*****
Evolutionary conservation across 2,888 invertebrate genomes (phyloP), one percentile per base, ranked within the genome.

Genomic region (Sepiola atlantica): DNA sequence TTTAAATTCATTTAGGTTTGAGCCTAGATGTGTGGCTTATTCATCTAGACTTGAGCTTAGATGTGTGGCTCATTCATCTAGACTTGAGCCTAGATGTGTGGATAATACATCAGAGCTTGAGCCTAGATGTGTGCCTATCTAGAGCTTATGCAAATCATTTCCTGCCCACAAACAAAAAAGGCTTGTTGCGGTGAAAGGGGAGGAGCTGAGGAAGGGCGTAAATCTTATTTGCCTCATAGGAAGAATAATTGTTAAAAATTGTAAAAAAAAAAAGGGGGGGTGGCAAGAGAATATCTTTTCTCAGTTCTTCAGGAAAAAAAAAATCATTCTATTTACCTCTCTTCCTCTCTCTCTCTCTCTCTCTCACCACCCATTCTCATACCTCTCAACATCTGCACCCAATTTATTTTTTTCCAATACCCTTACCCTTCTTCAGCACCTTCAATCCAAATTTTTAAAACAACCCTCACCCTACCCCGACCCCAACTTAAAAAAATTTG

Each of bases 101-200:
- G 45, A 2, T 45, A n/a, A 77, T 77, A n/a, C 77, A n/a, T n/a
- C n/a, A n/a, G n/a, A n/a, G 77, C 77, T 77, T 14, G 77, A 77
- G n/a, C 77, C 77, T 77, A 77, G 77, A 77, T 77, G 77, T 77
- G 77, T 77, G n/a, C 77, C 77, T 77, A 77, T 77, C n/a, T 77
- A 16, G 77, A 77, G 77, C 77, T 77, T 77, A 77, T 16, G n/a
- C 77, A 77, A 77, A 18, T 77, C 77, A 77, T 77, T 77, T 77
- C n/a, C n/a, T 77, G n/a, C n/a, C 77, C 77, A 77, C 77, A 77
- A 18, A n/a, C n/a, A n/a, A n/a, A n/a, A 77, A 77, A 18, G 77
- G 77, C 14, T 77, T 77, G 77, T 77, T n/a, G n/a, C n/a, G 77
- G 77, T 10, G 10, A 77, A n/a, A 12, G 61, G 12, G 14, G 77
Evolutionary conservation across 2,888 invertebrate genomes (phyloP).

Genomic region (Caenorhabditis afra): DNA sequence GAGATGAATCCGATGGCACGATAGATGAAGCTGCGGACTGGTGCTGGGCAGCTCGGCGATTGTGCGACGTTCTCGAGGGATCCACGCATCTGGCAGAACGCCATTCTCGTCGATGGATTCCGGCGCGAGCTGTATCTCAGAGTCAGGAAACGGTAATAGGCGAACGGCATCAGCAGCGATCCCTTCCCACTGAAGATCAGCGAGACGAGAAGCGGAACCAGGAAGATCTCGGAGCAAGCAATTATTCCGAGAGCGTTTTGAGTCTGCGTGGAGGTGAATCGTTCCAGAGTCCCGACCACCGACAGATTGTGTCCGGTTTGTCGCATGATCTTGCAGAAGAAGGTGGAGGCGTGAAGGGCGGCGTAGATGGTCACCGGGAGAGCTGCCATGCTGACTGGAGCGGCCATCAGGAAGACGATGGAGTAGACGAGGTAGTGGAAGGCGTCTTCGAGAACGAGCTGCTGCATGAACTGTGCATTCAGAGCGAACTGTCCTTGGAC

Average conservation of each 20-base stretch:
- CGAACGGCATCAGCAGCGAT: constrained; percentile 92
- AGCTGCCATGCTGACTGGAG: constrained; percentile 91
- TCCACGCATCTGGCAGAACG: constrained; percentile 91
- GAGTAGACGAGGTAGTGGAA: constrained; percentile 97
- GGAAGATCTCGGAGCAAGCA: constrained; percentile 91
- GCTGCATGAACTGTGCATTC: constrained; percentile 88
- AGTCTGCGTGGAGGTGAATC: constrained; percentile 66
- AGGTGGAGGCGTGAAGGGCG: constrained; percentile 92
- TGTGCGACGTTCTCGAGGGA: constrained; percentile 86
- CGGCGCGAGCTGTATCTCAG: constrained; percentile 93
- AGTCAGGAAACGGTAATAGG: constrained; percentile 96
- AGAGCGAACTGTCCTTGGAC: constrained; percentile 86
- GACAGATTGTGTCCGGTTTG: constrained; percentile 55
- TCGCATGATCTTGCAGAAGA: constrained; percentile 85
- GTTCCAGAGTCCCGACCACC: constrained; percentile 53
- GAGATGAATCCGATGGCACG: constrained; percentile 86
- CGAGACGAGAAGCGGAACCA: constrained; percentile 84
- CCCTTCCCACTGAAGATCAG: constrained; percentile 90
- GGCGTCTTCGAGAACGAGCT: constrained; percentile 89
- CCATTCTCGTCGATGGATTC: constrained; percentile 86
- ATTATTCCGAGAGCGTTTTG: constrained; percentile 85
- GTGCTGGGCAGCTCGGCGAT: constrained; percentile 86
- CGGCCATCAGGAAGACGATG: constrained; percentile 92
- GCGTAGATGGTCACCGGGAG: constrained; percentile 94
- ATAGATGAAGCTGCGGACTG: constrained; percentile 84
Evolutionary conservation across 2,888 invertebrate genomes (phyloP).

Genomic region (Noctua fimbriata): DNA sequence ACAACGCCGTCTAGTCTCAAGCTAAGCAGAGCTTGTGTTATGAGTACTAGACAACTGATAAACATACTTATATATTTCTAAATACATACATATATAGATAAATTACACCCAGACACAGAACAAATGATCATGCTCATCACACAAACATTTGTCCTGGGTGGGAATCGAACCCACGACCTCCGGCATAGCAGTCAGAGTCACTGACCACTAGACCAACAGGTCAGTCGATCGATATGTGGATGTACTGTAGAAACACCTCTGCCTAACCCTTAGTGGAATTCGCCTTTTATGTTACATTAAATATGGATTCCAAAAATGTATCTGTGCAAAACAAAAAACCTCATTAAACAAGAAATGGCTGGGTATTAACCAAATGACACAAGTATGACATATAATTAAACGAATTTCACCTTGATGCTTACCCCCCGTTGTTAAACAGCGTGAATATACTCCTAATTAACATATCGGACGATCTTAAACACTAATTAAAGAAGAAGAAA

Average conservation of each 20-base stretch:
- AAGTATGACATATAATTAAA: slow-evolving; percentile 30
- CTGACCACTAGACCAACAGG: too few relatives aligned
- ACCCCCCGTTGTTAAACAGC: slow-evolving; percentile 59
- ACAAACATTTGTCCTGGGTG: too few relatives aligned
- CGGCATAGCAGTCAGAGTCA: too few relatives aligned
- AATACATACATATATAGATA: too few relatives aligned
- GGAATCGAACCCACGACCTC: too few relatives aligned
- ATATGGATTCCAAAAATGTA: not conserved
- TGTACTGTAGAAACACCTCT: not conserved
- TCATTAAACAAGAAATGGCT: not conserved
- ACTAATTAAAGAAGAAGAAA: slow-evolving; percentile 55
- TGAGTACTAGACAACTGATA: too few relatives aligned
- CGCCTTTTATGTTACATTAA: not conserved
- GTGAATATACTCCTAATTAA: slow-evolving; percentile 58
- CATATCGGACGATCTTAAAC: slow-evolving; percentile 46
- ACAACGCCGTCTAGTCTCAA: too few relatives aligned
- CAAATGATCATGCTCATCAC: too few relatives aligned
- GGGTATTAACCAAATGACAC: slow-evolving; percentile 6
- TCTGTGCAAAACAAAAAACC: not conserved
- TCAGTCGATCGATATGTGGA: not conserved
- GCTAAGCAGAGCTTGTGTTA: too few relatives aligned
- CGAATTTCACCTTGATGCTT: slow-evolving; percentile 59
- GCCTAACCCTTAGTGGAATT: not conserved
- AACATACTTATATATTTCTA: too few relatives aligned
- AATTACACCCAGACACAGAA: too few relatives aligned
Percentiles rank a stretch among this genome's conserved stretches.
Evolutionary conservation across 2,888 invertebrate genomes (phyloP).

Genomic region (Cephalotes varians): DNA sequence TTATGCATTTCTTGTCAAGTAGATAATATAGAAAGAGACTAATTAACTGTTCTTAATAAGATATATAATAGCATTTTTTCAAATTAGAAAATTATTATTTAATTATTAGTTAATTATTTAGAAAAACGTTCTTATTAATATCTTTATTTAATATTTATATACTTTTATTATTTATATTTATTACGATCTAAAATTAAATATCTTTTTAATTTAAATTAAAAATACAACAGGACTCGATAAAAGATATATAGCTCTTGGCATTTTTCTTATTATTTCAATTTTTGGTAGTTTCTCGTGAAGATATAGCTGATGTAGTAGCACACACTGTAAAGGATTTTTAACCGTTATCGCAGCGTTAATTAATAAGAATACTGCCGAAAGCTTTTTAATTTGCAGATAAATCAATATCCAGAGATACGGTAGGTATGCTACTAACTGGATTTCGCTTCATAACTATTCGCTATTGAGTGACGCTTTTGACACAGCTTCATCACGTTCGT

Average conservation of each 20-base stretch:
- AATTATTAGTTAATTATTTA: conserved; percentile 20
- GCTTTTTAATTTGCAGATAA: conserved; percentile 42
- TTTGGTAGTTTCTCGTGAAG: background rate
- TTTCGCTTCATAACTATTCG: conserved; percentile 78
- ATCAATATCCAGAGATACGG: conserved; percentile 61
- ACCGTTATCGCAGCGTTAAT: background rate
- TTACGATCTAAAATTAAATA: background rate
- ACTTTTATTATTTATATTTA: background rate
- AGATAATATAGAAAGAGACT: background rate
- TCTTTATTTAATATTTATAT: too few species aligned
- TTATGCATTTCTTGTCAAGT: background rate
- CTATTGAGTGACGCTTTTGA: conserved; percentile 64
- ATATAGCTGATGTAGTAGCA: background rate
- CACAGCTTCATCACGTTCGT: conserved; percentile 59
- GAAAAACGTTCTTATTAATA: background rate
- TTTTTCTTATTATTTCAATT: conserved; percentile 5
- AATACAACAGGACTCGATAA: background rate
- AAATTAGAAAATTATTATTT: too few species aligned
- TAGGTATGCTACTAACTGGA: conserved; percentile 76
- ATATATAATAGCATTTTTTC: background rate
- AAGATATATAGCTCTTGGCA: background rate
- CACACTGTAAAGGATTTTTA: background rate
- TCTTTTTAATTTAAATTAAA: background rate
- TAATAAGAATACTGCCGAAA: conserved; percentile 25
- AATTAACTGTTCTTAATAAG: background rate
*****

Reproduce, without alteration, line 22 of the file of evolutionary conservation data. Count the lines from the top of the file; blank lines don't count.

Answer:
- GCTGCATGAACTGTGCATTC: constrained; percentile 88